15 killed in Boko Haram raid, Nigerian villagers say
Aminu Abubakr, for CNN
2 minute read
1:10 PM EST, Sun January 4, 2015
A video of Abubakar Shekau, who claims to be the leader of the Nigerian Islamist extremist group Boko Haram, is shown in September 2013. Boko Haram is an Islamist militant group waging a campaign of violence in northern Nigeria. The group's ambitions range from the stricter enforcement of Sharia law to the total destruction of the Nigerian state and its government. Click through to see recent bloody incidents in this strife-torn West African nation:
Boko Haram/Getty Images
Bodies lie in the streets in Maiduguri, Nigeria, after religious clashes on July 31, 2009. Boko Haram exploded onto the national scene in 2009 when 700 people were killed in widespread clashes across the north between the group and the Nigerian military.
An official displays burned equipment inside a prison in Bauchi, Nigeria, on September 9, 2010, after the prison was attacked by suspected members of Boko Haram two days earlier. About 720 inmates escaped during the prison break, and police suspect the prison was attacked because it was holding 80 members of the sect.
Nigerian President Goodluck Jonathan, second from left, stands on the back of a vehicle after being sworn-in as President during a ceremony in the capital of Abuja on May 29, 2011. In December 2011, Jonathan declared a state of emergency in parts of the country afflicted by violence from Boko Haram.
Rescue workers help a wounded person from a U.N. building in Abuja, Nigeria, on August 26, 2011. The building was rocked by a bomb that killed at least 23 people, leaving others trapped and causing heavy damage. Boko Haram had claimed responsibility for the attack in which a Honda packed with explosives rammed into the U.N. building, shattering windows and setting the place afire.
Henry Chukwuedo/AFP/Getty Images
A photo taken on November 6, 2011, shows state police headquarters burned by a series of attacks that targeted police stations, mosques and churches in Damaturu, Nigeria, on November 4, 2011. Attackers left scores injured -- probably more than 100 -- in a three-hour rampage, and 63 people died.
AMINU ABUBAKAR/AFP/Getty Images
Men look at the wreckage of a car after a bomb blast at St. Theresa Catholic Church outside Abuja on December 25, 2011. A string of bombs struck churches in five Nigerian cities, leaving dozens dead and wounded on the Christmas holiday, authorities and witnesses said. Boko Haram's targets included police outposts and churches as well as places associated with "Western influence."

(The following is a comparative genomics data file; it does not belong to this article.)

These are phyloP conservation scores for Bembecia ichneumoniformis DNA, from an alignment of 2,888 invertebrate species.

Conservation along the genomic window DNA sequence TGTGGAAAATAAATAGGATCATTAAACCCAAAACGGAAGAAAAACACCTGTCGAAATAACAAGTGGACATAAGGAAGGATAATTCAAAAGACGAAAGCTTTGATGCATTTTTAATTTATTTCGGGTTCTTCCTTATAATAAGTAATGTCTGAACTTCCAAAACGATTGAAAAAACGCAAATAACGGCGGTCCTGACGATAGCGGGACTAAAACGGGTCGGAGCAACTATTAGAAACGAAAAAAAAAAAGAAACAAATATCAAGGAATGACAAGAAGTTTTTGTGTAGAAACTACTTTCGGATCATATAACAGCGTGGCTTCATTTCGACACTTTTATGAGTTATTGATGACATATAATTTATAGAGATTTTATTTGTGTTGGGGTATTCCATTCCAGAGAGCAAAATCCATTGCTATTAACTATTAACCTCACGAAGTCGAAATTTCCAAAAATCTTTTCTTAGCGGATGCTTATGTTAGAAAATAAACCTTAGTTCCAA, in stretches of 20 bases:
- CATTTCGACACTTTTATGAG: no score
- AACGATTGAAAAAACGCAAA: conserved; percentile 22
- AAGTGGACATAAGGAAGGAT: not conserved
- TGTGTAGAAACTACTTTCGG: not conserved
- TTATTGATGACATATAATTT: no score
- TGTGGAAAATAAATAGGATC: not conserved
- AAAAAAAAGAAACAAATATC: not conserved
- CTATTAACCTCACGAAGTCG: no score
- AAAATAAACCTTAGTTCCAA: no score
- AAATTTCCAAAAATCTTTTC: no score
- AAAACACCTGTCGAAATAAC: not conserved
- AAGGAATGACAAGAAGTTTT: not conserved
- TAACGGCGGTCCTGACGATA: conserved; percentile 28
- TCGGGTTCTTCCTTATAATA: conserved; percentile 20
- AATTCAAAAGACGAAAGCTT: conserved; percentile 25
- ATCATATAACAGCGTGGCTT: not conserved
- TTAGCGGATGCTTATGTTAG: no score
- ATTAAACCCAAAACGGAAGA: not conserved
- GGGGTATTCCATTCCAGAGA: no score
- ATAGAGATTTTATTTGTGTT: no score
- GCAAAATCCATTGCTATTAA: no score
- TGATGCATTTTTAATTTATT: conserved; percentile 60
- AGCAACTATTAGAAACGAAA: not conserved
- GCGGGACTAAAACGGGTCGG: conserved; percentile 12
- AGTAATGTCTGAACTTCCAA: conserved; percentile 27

Sunday Aghaeze/AFP/Getty Images
A paramedic helps a young man as he leaves a hospital in the northern Nigerian city of Kano on January 21, 2012. A spate of bombings and shootings left more than 200 people dead in Nigeria's second-largest city. Three days later, a joint military task force in Nigeria arrested 158 suspected members of Boko Haram.
AMINU ABUBAKAR/AFP/Getty Images
A photo taken on June 18, 2012, shows a car vandalized after three church bombings and retaliatory attacks in northern Nigeria killed at least 50 people and injured more than 130 others, the Nigerian Red Cross Society said.
Victor Ulasi/AFP/Getty Images
A French family kidnapped February 19, 2013, in northern Cameroon is released after two months in captivity in Nigeria. The family of four children, their parents and an uncle were kidnapped in Waza National Park in northern Cameroon, situated near the border with Nigeria. One of the captive men read a statement demanding that Nigeria and Cameroon free jailed members of Boko Haram.
A soldier stands in front of a damaged wall and the body of a prison officer killed during an attack on a prison in the northeastern Nigerian town of Bama on May 7, 2013. Two soldiers were killed during coordinated attacks on multiple targets. Nigeria's military said more than 100 Boko Haram militants carried out the attack.
A deserted student hostel is shown on August 6, 2013, after gunmen stormed a school in Yobe state, killing 20 students and a teacher, state media reported.